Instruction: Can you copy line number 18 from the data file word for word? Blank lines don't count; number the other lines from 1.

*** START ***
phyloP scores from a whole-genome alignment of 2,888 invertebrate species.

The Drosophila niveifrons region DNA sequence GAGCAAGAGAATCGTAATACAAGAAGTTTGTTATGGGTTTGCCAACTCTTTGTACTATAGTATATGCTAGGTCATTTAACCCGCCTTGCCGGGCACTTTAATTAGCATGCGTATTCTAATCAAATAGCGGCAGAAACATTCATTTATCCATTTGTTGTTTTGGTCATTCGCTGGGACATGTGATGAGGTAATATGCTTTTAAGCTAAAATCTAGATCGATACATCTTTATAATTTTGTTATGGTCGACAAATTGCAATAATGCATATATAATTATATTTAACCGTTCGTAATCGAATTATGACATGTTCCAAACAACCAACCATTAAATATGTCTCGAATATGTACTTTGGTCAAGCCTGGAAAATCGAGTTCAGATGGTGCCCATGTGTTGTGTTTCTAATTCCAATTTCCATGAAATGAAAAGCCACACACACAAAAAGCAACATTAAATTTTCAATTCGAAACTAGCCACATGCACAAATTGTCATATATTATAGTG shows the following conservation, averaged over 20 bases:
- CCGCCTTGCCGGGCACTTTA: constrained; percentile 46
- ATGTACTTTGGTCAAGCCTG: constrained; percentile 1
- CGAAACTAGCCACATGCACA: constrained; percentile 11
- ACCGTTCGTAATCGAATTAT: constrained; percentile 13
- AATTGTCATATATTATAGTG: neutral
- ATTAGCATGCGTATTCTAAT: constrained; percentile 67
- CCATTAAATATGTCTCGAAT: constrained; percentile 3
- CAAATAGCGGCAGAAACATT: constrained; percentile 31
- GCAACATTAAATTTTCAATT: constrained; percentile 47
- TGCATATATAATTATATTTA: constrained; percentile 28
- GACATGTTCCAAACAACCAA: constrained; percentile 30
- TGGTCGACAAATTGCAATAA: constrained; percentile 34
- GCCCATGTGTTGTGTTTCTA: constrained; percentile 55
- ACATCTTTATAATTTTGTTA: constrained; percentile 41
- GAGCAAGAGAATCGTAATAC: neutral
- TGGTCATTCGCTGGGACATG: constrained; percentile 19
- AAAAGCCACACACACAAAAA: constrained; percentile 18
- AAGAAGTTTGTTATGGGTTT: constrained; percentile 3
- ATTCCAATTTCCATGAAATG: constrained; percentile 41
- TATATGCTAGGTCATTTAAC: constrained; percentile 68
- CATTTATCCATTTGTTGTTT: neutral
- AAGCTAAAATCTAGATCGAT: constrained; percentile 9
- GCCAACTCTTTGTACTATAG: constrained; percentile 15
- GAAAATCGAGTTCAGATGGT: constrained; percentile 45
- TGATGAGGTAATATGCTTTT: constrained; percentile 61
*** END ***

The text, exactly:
- TGGTCATTCGCTGGGACATG: constrained; percentile 19